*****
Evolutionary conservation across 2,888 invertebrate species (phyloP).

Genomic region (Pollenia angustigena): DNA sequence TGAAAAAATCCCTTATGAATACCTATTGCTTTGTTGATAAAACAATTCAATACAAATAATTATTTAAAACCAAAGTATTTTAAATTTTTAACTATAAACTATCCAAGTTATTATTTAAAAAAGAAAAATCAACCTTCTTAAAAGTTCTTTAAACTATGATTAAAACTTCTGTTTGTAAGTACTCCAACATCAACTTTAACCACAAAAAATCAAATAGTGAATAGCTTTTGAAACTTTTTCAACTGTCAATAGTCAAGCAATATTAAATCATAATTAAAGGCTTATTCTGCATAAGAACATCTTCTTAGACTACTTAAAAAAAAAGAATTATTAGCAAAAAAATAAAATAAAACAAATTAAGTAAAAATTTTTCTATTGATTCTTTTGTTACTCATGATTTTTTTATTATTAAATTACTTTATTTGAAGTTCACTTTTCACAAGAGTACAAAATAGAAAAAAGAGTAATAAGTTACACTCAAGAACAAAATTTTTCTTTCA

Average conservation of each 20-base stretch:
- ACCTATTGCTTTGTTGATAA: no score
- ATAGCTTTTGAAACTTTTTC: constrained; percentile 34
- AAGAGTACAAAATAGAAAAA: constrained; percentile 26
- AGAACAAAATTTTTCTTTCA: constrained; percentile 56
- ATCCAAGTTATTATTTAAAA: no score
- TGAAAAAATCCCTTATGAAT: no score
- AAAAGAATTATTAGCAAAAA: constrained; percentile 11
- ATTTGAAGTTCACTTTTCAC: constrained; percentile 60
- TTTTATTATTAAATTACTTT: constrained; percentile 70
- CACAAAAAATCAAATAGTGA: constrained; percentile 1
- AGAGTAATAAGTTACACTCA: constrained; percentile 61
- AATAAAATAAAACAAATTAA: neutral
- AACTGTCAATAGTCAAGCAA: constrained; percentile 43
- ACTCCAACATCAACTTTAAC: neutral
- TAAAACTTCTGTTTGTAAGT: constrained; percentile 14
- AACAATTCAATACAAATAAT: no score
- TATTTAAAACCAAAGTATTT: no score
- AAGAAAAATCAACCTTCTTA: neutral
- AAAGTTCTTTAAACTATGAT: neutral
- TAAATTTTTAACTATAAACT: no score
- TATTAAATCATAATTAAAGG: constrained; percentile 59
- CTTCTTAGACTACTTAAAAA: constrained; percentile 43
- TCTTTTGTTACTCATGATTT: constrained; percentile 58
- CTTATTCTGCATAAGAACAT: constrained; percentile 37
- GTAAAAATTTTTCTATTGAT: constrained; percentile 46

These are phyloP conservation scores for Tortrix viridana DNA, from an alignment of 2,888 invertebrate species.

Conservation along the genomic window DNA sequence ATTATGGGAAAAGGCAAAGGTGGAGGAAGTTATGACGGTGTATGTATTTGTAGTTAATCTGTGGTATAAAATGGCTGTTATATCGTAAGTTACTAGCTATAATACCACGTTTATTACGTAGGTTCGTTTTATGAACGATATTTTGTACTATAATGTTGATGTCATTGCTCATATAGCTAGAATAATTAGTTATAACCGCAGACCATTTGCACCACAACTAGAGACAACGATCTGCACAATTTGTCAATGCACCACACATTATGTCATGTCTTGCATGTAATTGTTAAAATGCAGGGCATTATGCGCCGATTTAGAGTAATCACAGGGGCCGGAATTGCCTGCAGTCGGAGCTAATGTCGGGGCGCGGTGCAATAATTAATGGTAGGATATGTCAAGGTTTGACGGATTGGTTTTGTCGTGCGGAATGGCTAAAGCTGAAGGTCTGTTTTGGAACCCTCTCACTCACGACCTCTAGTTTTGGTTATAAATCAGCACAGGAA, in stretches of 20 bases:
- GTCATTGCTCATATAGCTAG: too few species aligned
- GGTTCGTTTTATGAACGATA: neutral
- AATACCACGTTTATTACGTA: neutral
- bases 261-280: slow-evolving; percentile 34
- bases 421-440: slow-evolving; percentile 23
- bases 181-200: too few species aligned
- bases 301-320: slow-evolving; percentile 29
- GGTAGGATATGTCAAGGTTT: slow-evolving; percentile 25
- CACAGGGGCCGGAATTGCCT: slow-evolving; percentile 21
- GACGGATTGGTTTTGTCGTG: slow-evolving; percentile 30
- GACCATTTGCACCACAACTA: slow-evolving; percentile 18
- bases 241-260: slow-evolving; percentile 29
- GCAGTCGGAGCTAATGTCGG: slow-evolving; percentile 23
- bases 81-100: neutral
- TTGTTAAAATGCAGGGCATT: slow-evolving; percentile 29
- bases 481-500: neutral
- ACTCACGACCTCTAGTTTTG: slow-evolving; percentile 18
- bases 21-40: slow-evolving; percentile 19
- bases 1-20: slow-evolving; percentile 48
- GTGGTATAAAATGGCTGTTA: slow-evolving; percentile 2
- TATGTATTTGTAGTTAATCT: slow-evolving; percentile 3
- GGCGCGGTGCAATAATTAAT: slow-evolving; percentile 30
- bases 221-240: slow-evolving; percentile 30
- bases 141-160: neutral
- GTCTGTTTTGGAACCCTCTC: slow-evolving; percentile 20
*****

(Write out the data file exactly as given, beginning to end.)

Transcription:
Evolutionary conservation across 2,888 invertebrate species (phyloP).

Genomic region (Pollenia angustigena): DNA sequence TGAAAAAATCCCTTATGAATACCTATTGCTTTGTTGATAAAACAATTCAATACAAATAATTATTTAAAACCAAAGTATTTTAAATTTTTAACTATAAACTATCCAAGTTATTATTTAAAAAAGAAAAATCAACCTTCTTAAAAGTTCTTTAAACTATGATTAAAACTTCTGTTTGTAAGTACTCCAACATCAACTTTAACCACAAAAAATCAAATAGTGAATAGCTTTTGAAACTTTTTCAACTGTCAATAGTCAAGCAATATTAAATCATAATTAAAGGCTTATTCTGCATAAGAACATCTTCTTAGACTACTTAAAAAAAAAGAATTATTAGCAAAAAAATAAAATAAAACAAATTAAGTAAAAATTTTTCTATTGATTCTTTTGTTACTCATGATTTTTTTATTATTAAATTACTTTATTTGAAGTTCACTTTTCACAAGAGTACAAAATAGAAAAAAGAGTAATAAGTTACACTCAAGAACAAAATTTTTCTTTCA

Average conservation of each 20-base stretch:
- ACCTATTGCTTTGTTGATAA: no score
- ATAGCTTTTGAAACTTTTTC: constrained; percentile 34
- AAGAGTACAAAATAGAAAAA: constrained; percentile 26
- AGAACAAAATTTTTCTTTCA: constrained; percentile 56
- ATCCAAGTTATTATTTAAAA: no score
- TGAAAAAATCCCTTATGAAT: no score
- AAAAGAATTATTAGCAAAAA: constrained; percentile 11
- ATTTGAAGTTCACTTTTCAC: constrained; percentile 60
- TTTTATTATTAAATTACTTT: constrained; percentile 70
- CACAAAAAATCAAATAGTGA: constrained; percentile 1
- AGAGTAATAAGTTACACTCA: constrained; percentile 61
- AATAAAATAAAACAAATTAA: neutral
- AACTGTCAATAGTCAAGCAA: constrained; percentile 43
- ACTCCAACATCAACTTTAAC: neutral
- TAAAACTTCTGTTTGTAAGT: constrained; percentile 14
- AACAATTCAATACAAATAAT: no score
- TATTTAAAACCAAAGTATTT: no score
- AAGAAAAATCAACCTTCTTA: neutral
- AAAGTTCTTTAAACTATGAT: neutral
- TAAATTTTTAACTATAAACT: no score
- TATTAAATCATAATTAAAGG: constrained; percentile 59
- CTTCTTAGACTACTTAAAAA: constrained; percentile 43
- TCTTTTGTTACTCATGATTT: constrained; percentile 58
- CTTATTCTGCATAAGAACAT: constrained; percentile 37
- GTAAAAATTTTTCTATTGAT: constrained; percentile 46

These are phyloP conservation scores for Tortrix viridana DNA, from an alignment of 2,888 invertebrate species.

Conservation along the genomic window DNA sequence ATTATGGGAAAAGGCAAAGGTGGAGGAAGTTATGACGGTGTATGTATTTGTAGTTAATCTGTGGTATAAAATGGCTGTTATATCGTAAGTTACTAGCTATAATACCACGTTTATTACGTAGGTTCGTTTTATGAACGATATTTTGTACTATAATGTTGATGTCATTGCTCATATAGCTAGAATAATTAGTTATAACCGCAGACCATTTGCACCACAACTAGAGACAACGATCTGCACAATTTGTCAATGCACCACACATTATGTCATGTCTTGCATGTAATTGTTAAAATGCAGGGCATTATGCGCCGATTTAGAGTAATCACAGGGGCCGGAATTGCCTGCAGTCGGAGCTAATGTCGGGGCGCGGTGCAATAATTAATGGTAGGATATGTCAAGGTTTGACGGATTGGTTTTGTCGTGCGGAATGGCTAAAGCTGAAGGTCTGTTTTGGAACCCTCTCACTCACGACCTCTAGTTTTGGTTATAAATCAGCACAGGAA, in stretches of 20 bases:
- GTCATTGCTCATATAGCTAG: too few species aligned
- GGTTCGTTTTATGAACGATA: neutral
- AATACCACGTTTATTACGTA: neutral
- bases 261-280: slow-evolving; percentile 34
- bases 421-440: slow-evolving; percentile 23
- bases 181-200: too few species aligned
- bases 301-320: slow-evolving; percentile 29
- GGTAGGATATGTCAAGGTTT: slow-evolving; percentile 25
- CACAGGGGCCGGAATTGCCT: slow-evolving; percentile 21
- GACGGATTGGTTTTGTCGTG: slow-evolving; percentile 30
- GACCATTTGCACCACAACTA: slow-evolving; percentile 18
- bases 241-260: slow-evolving; percentile 29
- GCAGTCGGAGCTAATGTCGG: slow-evolving; percentile 23
- bases 81-100: neutral
- TTGTTAAAATGCAGGGCATT: slow-evolving; percentile 29
- bases 481-500: neutral
- ACTCACGACCTCTAGTTTTG: slow-evolving; percentile 18
- bases 21-40: slow-evolving; percentile 19
- bases 1-20: slow-evolving; percentile 48
- GTGGTATAAAATGGCTGTTA: slow-evolving; percentile 2
- TATGTATTTGTAGTTAATCT: slow-evolving; percentile 3
- GGCGCGGTGCAATAATTAAT: slow-evolving; percentile 30
- bases 221-240: slow-evolving; percentile 30
- bases 141-160: neutral
- GTCTGTTTTGGAACCCTCTC: slow-evolving; percentile 20